Faith Stowers can no longer be silent.
Stacey Schroeder didn’t say much after former Vanderpump Rules star was fired by Bravo in June 2020 for her racially-sensitive past.
Most notably, it was revealed two years ago that Schroeder and Kristen Dowt called the police at Stower in 2018 for a crime he did not commit, probably because of the color of his skin.
Schroeder apologized in several interviews after the shooting, seeming to own many of the mistakes he had made in the past.
Then, in January of this year, Schroeder announced the release of a new book, captioned an Instagram photo of the cover of the memoir:
“It’s no secret that I’ve made some big mistakes and I’ve been called to them, but I’ve also done a lot of reflection and learning … and writing.”
“By writing this book, I hope to shed some light on what happened to me, but my real hope is that my stories can help someone else find their way out of their own bad times. And maybe laugh at my expense along the way.”
Schroeder’s publisher, Gallery Books, shared a similar positive announcement.
“2020 is going to be the best year of Stacey’s life.
Read a statement from Simon & Schuster Imprint, “As well as being regular and feeling like she’s at the top of her career world, she bought her first home and planned her dream Italian wedding.”
“The future looked so promising – until it all went to hell.”
Yes, some would argue.
It went to hell because Schroeder acted like a close-minded orthodoxy.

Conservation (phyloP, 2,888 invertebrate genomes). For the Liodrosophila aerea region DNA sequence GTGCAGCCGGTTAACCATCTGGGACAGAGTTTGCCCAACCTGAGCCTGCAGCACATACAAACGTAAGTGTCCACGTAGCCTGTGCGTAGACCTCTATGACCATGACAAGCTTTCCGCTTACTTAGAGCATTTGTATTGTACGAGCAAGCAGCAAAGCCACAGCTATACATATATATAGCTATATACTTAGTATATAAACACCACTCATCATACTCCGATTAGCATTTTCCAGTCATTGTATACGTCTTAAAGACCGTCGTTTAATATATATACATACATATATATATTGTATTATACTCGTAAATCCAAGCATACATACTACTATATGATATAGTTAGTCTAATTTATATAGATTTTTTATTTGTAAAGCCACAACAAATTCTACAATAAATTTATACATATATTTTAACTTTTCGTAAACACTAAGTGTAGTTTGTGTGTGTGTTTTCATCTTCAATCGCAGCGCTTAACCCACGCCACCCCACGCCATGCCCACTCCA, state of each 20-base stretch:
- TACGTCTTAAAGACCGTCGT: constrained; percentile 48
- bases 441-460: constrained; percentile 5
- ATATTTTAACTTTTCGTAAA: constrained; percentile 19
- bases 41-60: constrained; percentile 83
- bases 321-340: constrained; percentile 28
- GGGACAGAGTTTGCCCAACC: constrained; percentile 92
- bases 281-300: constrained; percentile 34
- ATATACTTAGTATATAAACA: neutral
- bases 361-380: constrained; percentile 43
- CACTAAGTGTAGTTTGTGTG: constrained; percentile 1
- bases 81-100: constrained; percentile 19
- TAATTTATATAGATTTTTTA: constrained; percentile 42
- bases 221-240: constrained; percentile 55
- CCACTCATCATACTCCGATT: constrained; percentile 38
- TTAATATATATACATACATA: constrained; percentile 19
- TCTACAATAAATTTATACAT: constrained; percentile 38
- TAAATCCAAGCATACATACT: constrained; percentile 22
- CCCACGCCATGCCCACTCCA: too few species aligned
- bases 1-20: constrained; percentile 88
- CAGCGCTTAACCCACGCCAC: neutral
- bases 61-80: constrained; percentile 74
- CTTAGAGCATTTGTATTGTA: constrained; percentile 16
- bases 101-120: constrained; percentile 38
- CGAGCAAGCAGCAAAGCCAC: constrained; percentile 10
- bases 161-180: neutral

Prior to the release of this new book, Stacey appeared in several podcasts, describing her “rock bottom” year and even telling her side of the story involving Stovers.
In response, Faith finally left via her Instagram story earlier this month.
“I think this is a sad, tragic time for our community when someone can use the white privilege and try to destroy you and then try to make money using that same privilege,” Faith wrote in this social media post.
Stowers posted a picture on his grid with the caption:
“Believe in yourself unconditionally because there will always be one person [world] That way … “
The caption no longer appears on his page … but it does quote Stacey from an episode of his former podcast, Straight Up With Stacey, where the host asks why “African American” wants to be the center of a movement.
Stowers, meanwhile, is not the only person to criticize Schroeder for publishing and promoting the book.
“The lowest place? You’re healthy, you have a beautiful family, and more than enough money to survive,” one person wrote in response to a summary of Stacey’s memoir.
“I’m really rooting for you – although I was hurt by what happened to you … it doesn’t look right,” added another.
A third Internet user described their issues rather well, writing: “Your ability to benefit from your cancellation for racist work is amazing!”